With pediatric pain and fever medications in short supply, many parents are eyeing their bottles of adult acetaminophen with an eye on cutting down the dosage for their children.
Brandon Dionne, associate clinical professor in Northeastern’s School of Pharmacy, urges caution.
Acetaminophen in tablets for adults is the same active ingredient in acetaminophen liquid drops and chewable tablets for children, he says. But unlike dosages for adults, pediatric dosages are based on age and weight, Dionne says.
“For adults, you have fixed dosages,” Dionne says. The minimum adult dose of acetaminophen is a 325-milligram regular strength tablet every three to four hours, he says. The maximum dose for that time period is 500 milligrams.
Compare that to the dosage scale for children published by the company that makes Tylenol, a name brand for acetaminophen.
Tylenol says on its website that the dose for a child between the ages of 9 and 10 who weighs between 60 to 71 pounds is 400 milligrams.
For a 4- to 5-year-old child weighing between 36 to 47 pounds, the maximum single dose drops to 240 milligrams.
“It would be hard to make some of those doses with adult formulations,” Dionne says, adding that getting the exact measurement is important.
Tylenol warns on its website against cutting adult doses for children.
But so many parents are doing exactly that that a poison control organization in Canada, which started experiencing the shortage of pediatric acetaminophen before the United States, has published a conversion dosing guide for parents.
The Ontario Poison Center guide to alternatives to infant and children’s liquid pain medication lists dosage conversions for both acetaminophen, based on a 325-milligram tablet, and for ibuprofen based on a 200-milligram tablet.
Ibuprofen is a pain and fever reducer that is also anti-inflammatory, Dionne says.
For a child weighing 12.1 to 17.6 pounds, which according to Tylenol correlates to a child between the ages of 4 to 11 months, would get one-quarter of a 325-milligram acetaminophen tablet, according to the poison center guide.
A child weighing 16.5 to 23.8 pounds would get a third and a youngster between 23.9 to 35.7 pounds would get a half.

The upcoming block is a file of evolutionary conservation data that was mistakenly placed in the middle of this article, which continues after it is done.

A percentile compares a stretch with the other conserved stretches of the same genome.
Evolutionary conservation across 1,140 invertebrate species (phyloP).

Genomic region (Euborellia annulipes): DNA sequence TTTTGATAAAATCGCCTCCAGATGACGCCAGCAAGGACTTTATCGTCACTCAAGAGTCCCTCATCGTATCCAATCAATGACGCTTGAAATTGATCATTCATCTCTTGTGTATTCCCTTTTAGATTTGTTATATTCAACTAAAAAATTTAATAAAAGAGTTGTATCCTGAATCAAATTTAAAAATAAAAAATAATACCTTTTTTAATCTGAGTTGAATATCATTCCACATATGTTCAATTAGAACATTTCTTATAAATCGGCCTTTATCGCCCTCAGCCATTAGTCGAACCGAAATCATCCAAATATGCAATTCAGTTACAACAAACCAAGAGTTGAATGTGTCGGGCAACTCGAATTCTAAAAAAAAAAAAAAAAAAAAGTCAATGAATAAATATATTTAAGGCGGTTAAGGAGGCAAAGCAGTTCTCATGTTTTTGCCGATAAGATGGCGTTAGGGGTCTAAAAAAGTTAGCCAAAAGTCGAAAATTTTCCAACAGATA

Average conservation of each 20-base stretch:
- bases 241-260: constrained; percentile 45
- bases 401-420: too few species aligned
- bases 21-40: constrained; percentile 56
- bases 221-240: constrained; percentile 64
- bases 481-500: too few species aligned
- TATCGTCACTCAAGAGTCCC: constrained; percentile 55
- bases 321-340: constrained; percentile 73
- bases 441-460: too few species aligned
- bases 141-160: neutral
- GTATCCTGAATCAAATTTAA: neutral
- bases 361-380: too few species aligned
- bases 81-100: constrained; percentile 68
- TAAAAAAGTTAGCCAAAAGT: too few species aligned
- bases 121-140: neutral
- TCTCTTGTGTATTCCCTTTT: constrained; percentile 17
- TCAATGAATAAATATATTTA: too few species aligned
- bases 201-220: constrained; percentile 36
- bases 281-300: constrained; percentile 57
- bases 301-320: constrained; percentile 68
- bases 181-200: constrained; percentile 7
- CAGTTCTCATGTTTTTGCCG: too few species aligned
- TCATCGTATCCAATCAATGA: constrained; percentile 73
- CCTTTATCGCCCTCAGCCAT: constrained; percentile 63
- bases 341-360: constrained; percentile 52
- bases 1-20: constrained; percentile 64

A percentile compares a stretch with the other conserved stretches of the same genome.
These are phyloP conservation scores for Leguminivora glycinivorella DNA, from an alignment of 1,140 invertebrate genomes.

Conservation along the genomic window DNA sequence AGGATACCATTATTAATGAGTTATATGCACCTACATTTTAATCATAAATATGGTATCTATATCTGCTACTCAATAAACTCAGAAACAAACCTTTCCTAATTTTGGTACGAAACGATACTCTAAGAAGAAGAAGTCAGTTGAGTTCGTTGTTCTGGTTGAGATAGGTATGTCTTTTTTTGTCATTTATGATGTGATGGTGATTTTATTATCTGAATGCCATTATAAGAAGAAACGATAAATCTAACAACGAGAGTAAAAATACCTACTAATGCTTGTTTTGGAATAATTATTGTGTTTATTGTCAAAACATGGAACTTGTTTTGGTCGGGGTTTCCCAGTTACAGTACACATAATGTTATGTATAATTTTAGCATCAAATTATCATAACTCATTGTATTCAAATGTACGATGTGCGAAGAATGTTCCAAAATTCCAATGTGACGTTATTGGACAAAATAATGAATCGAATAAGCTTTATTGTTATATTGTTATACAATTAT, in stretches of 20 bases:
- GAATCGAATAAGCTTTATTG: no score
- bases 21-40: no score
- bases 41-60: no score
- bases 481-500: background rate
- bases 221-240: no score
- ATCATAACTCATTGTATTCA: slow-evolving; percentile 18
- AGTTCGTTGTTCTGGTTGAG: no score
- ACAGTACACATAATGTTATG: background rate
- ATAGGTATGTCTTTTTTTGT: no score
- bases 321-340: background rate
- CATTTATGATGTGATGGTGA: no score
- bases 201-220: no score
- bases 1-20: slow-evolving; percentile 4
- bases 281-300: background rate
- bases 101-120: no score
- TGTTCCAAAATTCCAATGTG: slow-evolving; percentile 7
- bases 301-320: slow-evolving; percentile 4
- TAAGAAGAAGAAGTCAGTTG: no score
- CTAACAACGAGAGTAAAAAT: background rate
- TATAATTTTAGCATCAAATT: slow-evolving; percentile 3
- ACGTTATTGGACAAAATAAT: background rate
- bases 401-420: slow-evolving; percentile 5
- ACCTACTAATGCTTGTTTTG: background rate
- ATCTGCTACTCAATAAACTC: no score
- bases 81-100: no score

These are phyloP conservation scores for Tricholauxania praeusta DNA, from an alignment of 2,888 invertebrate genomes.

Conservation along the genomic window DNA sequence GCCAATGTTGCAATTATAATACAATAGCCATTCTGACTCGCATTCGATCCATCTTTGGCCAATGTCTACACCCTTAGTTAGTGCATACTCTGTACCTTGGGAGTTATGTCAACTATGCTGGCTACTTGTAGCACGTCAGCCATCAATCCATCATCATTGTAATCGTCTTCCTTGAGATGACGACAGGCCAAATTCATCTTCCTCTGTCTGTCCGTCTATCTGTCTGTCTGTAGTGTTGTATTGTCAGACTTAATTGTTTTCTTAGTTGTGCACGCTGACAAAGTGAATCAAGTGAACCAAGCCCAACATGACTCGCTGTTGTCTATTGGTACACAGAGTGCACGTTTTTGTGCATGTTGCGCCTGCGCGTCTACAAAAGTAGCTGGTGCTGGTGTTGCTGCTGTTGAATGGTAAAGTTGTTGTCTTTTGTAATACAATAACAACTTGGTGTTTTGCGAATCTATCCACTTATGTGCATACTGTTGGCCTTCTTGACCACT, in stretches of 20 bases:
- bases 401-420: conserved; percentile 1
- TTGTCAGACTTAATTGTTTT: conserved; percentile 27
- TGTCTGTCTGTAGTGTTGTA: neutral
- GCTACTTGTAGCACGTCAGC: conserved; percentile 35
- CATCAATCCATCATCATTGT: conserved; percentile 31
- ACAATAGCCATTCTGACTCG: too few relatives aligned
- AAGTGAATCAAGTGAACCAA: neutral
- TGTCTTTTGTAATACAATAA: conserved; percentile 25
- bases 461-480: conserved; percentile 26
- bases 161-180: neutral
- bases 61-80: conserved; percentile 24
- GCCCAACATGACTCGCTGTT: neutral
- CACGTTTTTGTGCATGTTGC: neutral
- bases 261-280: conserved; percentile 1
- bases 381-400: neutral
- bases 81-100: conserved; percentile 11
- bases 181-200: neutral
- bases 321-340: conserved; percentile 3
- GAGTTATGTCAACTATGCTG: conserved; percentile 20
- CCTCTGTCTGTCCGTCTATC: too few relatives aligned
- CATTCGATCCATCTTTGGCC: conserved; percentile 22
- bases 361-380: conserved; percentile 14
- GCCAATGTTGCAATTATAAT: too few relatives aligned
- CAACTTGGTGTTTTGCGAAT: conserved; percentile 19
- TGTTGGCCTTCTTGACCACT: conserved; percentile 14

The Ontario Poison Control Center, which also established maximum doses per day, says children weighing between 11 and 22 pounds should only take a quarter of a 200-milligram ibuprofen tablet.
A pill cutter can help parents cut the tablet down correctly.
But Dionne says that is especially challenging with ibuprofen since the pills are so small.
There is also the issue of getting children to take the medication, he says.
“You’re going to have to try to crush it up and hide it in some food. It’s not as easy as giving them the liquid formulation or a chewable tablet,” Dionne says.
The Ontario Poison Control Center advises parents to call their pharmacist for advice on crushing and serving the acetaminophen or ibuprofen, but in the meantime parent social media sites are full of advice—and admonitions.
Acute shortage of oral amoxicillin
There is also an acute shortage of oral amoxicillin, according to the FDA. Parents of children with ear and respiratory infections report being prescribed half the amount of the liquid medication due to limited supplies.
Parents are being advised to “check back later” and grab generic alternatives if they are available, according to ABC News.
The news service says that instead of using automated E-scripts that send prescriptions directly from physician offices to specific drugstores, parents should consider asking for written prescriptions in case they have to check out several different pharmacies.
“You could ask for a paper prescription,” Dionne says.
Another possible alternative is using a compounding pharmacy, Dionne says.
Compounding pharmacies combine ingredients in house to meet patients’ specific needs and might be available to make pediatric versions of amoxicillin, for instance, he says.
Dionne says people can search for compounding pharmacies in their area at Find A Compounder and Find a Provider.
The shortage of pediatric medications is being spurred by a “tripledemic” of pediatric RSV, flu and COVID-19, health experts say.
Really a supply chain problem
But there’s really no excuse for the problem, which is a supply chain issue, says Nada Sanders, a distinguished professor at Northeastern’s D’Amore-McKim School of Business.
As winter approaches with more possibility of illness, “I would like to see more reassurances from a supply chain standpoint in terms of what does the supply chain look like,” Sanders says.
“The fact that we’re seeing shortages is definitely alarming,” says Neil Maniar, director of Northeastern’s master of public health program.
Acetaminophen and amoxicillin “are really important medications,” Maniar says. “They’re really important tools to help manage illness and to treat the illness.”
Dionne says that while amoxicillin plays a vital role in combating bacterial infections, he adds, “It is too often overprescribed for viral infections, which can have unintended consequences. Parents can ask their child’s pediatrician whether an antibiotic is absolutely necessary.”
He says that whatever parents do, they should not hoard pediatric medications. That will only make it harder for children who are ill to get them, Dionne says.
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